The addition of nano-sized hydroxyapatite to a sports drink to inhibit dental erosion - In vitro study using bovine enamel

J. H. Min, H. K. Kwon, B. I. Kim

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56 Citations (Scopus)


Objectives: This study examined the dental erosion and demineralization potential of a sports drink containing nano-sized hydroxyapatite (nano-HA) as an additive. Methods: The experimental solutions were Powerade (PA) alone and PA with 0.05%, 0.10%, and 0.25% nano-HA. The pH, titratable acidity, and calcium and phosphate content of each solution were analysed, and the degree of saturation with respect to the dental enamel (DS En) was obtained. Twelve sound bovine enamel specimens for each group were treated in accordance with the pH-cycling schedule which had 60 min treatment with experimental solution per day for 7 days. The erosion potential was determined from the changes in surface micro hardness (SMH), the depths of erosion and demineralized layer using confocal laser scanning microscopy (CLSM), and the morphological changes to the tooth surface were examined with scanning electron microscopy (SEM) after pH-cycling. Results: pH and DS En increased with increasing nano-HA concentration in the drinks, whereas the titratable acidity decreased. There were significant differences in the SMH between the PA alone and >0.10% nano-HA groups (p < 0.001). Although the PA alone group showed a pronounced erosion depth, CLSM showed no erosion depth in 0.25% nano-HA group. SEM showed an intact surface with increasing nano-HA concentration in the drinks. In conclusion, dental erosion was effectively prevented with increase of adding concentration of nano-HA, and a sports drink containing 0.25% nano-HA might prevent dental erosion.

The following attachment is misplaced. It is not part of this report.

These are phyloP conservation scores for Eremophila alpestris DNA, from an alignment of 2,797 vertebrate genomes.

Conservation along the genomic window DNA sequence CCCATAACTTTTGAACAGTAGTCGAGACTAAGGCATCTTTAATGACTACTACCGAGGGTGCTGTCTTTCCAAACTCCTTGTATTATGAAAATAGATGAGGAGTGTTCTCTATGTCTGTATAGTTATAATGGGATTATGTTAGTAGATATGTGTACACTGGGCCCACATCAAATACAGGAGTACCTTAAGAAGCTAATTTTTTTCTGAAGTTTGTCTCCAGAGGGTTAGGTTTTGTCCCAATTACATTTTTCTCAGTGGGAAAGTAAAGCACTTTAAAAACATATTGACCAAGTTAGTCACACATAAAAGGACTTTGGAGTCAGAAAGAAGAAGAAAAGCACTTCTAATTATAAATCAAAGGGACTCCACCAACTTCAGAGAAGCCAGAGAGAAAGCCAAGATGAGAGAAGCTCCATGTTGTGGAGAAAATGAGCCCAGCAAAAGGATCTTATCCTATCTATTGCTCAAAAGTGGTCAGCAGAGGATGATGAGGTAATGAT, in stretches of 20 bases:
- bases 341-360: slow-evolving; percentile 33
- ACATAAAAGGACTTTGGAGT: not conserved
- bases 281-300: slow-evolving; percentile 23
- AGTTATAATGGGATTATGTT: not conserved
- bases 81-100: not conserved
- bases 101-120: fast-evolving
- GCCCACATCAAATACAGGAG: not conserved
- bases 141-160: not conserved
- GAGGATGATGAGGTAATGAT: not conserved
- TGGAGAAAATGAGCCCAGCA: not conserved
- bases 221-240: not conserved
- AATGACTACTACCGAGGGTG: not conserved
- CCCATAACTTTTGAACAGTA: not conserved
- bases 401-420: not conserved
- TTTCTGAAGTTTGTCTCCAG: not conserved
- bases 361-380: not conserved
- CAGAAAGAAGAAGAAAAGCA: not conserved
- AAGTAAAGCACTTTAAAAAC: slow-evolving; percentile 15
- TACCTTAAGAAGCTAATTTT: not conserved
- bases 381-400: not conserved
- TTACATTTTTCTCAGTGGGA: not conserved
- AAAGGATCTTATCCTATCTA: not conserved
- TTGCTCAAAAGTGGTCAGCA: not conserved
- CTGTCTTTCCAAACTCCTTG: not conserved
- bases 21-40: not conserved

Original languageEnglish
Pages (from-to)629-635
Number of pages7
JournalJournal of Dentistry
Issue number9
Publication statusPublished - 2011 Jul

Bibliographical note

Funding Information:
This research was supported by Basic Science Research Program through the National Research Foundation of Korea (NRF) funded by the Ministry of Education, Science and Technology ( R13-2003-013-05002-0 ).

All Science Journal Classification (ASJC) codes

  • General Dentistry


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